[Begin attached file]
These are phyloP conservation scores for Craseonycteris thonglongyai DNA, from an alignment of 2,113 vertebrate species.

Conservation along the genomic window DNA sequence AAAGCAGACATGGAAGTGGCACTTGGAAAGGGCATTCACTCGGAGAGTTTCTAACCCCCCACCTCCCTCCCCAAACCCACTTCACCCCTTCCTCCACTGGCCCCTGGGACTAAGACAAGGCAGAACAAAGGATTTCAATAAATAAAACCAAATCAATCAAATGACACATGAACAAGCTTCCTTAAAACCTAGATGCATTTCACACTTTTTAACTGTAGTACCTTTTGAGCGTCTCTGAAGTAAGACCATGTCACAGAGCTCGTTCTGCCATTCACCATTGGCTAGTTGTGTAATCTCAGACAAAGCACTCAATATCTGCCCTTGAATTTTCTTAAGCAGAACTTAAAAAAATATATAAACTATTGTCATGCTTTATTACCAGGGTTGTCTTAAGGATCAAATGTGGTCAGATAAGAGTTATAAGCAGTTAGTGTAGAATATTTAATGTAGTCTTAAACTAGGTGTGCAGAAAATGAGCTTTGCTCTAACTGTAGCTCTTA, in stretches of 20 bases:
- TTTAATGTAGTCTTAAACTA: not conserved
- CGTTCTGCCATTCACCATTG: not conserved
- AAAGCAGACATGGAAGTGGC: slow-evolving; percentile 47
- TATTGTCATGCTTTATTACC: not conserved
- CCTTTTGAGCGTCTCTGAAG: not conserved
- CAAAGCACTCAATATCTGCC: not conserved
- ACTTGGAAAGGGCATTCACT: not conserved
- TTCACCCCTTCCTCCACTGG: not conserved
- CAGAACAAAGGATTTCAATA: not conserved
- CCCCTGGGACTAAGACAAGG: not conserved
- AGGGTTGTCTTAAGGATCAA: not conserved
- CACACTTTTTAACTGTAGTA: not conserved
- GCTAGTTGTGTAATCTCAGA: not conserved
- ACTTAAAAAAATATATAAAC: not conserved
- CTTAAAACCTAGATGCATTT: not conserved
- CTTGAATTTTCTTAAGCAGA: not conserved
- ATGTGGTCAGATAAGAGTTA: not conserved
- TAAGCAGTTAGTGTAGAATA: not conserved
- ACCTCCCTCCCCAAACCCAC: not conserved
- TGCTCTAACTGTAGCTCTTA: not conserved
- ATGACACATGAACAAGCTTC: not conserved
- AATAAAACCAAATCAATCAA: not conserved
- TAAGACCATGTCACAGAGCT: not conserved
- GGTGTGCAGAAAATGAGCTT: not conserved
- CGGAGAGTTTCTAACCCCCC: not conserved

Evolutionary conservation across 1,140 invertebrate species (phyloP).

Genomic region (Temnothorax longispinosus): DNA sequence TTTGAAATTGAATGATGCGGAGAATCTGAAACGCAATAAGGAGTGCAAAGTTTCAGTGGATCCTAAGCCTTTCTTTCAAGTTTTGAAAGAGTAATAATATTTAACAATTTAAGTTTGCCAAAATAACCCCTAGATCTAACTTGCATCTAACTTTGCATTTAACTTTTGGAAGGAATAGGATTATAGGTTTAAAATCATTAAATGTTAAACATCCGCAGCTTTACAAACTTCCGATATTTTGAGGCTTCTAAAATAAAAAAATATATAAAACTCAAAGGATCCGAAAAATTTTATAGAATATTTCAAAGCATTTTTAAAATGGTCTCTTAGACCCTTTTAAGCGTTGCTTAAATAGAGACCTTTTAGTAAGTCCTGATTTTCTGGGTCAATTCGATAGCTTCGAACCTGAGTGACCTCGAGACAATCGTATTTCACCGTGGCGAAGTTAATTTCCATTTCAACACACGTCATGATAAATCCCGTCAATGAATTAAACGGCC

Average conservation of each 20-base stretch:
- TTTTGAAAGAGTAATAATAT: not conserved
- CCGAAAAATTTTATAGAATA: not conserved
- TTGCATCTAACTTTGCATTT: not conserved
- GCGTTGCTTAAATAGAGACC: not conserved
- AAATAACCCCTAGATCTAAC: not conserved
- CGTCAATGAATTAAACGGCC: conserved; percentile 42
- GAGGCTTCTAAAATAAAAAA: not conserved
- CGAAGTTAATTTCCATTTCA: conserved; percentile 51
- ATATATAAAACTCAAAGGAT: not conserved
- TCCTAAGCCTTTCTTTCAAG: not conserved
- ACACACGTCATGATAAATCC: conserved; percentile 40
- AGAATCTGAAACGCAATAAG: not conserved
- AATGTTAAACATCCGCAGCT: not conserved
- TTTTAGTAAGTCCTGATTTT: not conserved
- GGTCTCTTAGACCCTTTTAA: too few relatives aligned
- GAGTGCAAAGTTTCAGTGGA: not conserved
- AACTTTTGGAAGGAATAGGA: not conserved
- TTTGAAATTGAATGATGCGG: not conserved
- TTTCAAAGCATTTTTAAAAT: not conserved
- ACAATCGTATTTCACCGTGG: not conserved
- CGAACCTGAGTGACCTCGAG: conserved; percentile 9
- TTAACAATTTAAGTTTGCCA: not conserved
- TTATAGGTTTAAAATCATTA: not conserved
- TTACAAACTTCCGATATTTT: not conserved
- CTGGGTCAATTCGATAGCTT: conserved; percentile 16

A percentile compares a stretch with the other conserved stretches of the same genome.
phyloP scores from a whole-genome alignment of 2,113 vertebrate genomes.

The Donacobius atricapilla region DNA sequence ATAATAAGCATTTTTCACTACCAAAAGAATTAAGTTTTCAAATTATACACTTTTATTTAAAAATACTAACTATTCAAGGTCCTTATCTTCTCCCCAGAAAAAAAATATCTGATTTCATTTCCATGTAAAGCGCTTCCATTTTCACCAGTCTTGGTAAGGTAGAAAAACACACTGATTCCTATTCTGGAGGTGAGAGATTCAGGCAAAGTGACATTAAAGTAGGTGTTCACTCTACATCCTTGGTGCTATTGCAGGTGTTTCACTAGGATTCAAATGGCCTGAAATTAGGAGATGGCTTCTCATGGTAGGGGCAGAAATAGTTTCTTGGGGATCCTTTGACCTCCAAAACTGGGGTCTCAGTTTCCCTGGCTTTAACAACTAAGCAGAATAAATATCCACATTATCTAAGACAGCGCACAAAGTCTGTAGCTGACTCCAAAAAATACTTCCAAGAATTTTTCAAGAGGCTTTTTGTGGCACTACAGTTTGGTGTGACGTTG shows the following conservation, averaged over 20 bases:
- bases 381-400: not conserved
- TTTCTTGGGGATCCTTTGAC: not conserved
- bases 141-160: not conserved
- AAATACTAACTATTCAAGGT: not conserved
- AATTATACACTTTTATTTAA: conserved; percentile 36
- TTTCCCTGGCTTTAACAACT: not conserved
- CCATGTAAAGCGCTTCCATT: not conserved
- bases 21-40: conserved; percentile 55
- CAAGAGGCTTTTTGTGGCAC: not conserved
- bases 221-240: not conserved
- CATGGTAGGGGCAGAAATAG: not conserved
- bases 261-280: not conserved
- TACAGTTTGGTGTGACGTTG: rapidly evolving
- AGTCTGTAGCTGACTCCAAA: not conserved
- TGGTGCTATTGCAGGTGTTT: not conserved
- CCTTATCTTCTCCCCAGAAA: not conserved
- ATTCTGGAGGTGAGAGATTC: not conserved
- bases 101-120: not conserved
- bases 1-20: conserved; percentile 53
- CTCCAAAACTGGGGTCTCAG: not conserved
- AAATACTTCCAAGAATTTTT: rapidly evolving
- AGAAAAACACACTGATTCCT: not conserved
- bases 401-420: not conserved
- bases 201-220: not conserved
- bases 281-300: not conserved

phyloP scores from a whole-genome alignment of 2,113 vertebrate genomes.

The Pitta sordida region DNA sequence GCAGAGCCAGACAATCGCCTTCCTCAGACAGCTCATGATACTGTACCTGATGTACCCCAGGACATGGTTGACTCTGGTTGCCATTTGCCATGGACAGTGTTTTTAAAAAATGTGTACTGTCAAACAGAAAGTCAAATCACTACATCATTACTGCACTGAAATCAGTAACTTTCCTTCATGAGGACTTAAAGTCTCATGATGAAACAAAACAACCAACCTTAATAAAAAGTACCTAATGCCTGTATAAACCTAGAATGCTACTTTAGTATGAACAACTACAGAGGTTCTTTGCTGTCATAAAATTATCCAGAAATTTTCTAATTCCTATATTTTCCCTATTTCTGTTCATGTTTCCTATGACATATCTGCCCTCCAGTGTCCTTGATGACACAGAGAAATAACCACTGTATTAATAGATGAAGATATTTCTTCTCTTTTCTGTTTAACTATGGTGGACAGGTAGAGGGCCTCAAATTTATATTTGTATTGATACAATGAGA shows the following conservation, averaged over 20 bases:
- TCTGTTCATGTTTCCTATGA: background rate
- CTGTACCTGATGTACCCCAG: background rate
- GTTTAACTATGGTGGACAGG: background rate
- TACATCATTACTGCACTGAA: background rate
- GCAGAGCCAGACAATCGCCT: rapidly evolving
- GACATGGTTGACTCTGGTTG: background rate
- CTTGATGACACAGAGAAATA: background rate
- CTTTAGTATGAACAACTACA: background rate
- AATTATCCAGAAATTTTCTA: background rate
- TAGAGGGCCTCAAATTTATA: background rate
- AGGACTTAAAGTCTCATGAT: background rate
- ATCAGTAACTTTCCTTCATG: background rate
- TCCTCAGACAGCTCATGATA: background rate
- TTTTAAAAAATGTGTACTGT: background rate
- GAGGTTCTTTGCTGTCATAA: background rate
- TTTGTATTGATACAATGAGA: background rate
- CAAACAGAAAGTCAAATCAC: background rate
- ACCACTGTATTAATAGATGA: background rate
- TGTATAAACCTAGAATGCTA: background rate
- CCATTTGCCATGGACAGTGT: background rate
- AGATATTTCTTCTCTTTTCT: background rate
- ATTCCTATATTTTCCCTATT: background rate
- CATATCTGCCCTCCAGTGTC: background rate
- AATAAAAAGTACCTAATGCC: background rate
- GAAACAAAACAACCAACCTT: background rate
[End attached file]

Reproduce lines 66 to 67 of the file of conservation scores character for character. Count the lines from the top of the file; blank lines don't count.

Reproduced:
- bases 21-40: conserved; percentile 55
- CAAGAGGCTTTTTGTGGCAC: not conserved